New Brew

Not just java, cookbooks for charity
Magazine Contributor
4 min read

This story appears in the February 1999 issue of . Subscribe »

Stoy by your favorite breakfast spot for an invigorating espresso, and you may hear the gentle strains of Charles Rough's clever ode to coffee playing over the speaker--thanks to Rough's entrepreneurial savvy. Back in 1997, the career musician took matters into his own hands after the recording contract of his dreams had eluded him for more than a decade. "I had searched for the Holy Grail for many years but never made it to the dotted line," says Rough, 35. "Finally, I said `Why do I need a major record label when I can do it myself?' "

So the musician-turned-entrepreneur (known as Chaz to his fans) recorded "Black Coffee," a song he penned while touring coffeehouses nationwide, then shopped the single (complete with an acoustic-only "decaf remix") under his own label, Louisville, Kentucky-based Primitive Entertainment. Sold to coffee companies as corporate giveaways for their clients, "Black Coffee" has since found its way to radio stations across the state.

After the success of his coffee "cassingle," Rough went on to produce a CD recording of "Journey," a wedding song he'd written for his own nuptials. He marketed it with an innovative twist: Packaged inside a wedding greeting card, the CD contained advertising spots Rough solicited from 11 local wedding-related businesses. Rough then struck a deal with Bride & Groom magazine, a Louisville monthly, to distribute the card/CD inside 1,000 issues.

And the hits just keep on coming. Rough's Unitywear, a line of multicultural-themed T-shirts he designed, is worn these days by the likes of President Clinton and Muhammed Ali. The shirts sell at such retailers as JC Penney and Mercantile, as well as on the Web. Expanding on that theme, Rough recently wrote and self-published a children's book, The Book of Unity, that's caught the attention of major publishers.

He's also recently produced his first children's multimedia CD-ROM, which contains 14 songs, a full-length music video and Internet account-setup software for (the ISP that's his latest business venture). "It all connects," explains Rough. "The music sells the books and T-shirts."

Looking forward to a breakout year, the one-man conglomerate says, "I'm having fun--and I'm doing it on my own. The Holy Grail was always in my hand."

Meal Ticket

From selling bubble gum in grade school to throwing parties in college--for a fee--Wendy Diamond, 27, has always been entrepreneurial. After graduating from Pine Manor College in Chestnut Hill, Massachusetts, she moved to London for several years to export designer fashions to Russia. Upon returning to the States in 1993 "very comfortable" financially, "I was looking for the next big thing," she says. On Thanksgiving Day 1993, when Diamond volunteered at a New York City homeless shelter, she found her answer.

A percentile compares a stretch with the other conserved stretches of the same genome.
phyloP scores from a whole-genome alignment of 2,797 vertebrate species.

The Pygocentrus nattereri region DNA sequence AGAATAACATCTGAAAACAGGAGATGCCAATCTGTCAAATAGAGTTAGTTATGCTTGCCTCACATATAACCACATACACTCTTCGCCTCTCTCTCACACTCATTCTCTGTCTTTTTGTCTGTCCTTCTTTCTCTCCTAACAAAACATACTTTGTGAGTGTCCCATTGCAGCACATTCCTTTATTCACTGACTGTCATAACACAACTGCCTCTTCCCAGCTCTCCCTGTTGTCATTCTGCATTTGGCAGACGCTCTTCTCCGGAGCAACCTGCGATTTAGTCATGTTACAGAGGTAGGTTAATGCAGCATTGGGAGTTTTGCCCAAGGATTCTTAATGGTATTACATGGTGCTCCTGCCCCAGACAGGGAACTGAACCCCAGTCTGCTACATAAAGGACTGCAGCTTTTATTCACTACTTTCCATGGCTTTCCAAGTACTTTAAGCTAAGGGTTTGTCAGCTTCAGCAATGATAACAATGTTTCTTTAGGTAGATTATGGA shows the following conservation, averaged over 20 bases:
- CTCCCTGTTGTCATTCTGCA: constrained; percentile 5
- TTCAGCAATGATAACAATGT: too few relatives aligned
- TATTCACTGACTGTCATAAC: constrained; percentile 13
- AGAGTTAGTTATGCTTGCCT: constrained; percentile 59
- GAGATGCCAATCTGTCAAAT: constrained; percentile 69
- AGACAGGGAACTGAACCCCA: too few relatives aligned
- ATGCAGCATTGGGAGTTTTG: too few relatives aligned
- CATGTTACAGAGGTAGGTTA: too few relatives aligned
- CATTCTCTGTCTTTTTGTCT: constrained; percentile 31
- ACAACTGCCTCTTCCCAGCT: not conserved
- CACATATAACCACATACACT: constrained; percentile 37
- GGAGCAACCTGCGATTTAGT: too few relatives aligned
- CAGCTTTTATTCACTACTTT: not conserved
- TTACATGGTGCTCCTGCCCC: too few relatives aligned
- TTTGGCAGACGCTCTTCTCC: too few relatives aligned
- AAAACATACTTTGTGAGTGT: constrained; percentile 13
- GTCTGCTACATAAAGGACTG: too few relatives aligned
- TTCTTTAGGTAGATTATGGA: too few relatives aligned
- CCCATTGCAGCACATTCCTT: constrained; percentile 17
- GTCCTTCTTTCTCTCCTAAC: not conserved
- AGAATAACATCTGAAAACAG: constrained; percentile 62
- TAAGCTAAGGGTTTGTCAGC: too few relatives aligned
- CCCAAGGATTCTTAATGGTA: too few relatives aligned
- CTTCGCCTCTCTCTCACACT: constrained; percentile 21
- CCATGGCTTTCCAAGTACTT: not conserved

"I saw people in horrible situations," recalls Diamond. "I felt so grateful and realized I wanted to give back." The question was how.

A light bulb came on when Diamond read the family cookbook a friend had created. "I thought `What a great idea for a fund-raiser,' " she remembers. So the lifetime entrepreneur kicked into high gear and formed Global Liaisons Inc.

The results? A Musical Feast, a collection of favorite recipes Diamond charmed, begged and pleaded out of recording artists ranging from Madonna to Frank Sinatra. Published in December 1995 and sold at Bloomingdale's and Pier 1 Imports, as well as through a toll-free number, the book has raised $300,000 (70 percent of the proceeds) for the homeless. Diamond's second book, The All-Star Feast, published in December 1997, features favorite recipes from international sports figures such as Wayne Gretzky, Michael Jordan and Monica Seles and has raised more than $200,000 for the homeless. Corporate sponsors, such as Coca-Cola and Nabisco, underwrote the costs of the books, but only after Diamond's diligence prevailed.

Next on Diamond's agenda is a coffee-table book, Celebrities and Their Pets, and in the long term, a nonprofit lifestyle magazine. "I've always felt lucky," she says. "For me, the best feeling is when I can give back."

Contact Sources

Global Liaisons Inc.,

Charles Rough, (502) 425-8746,


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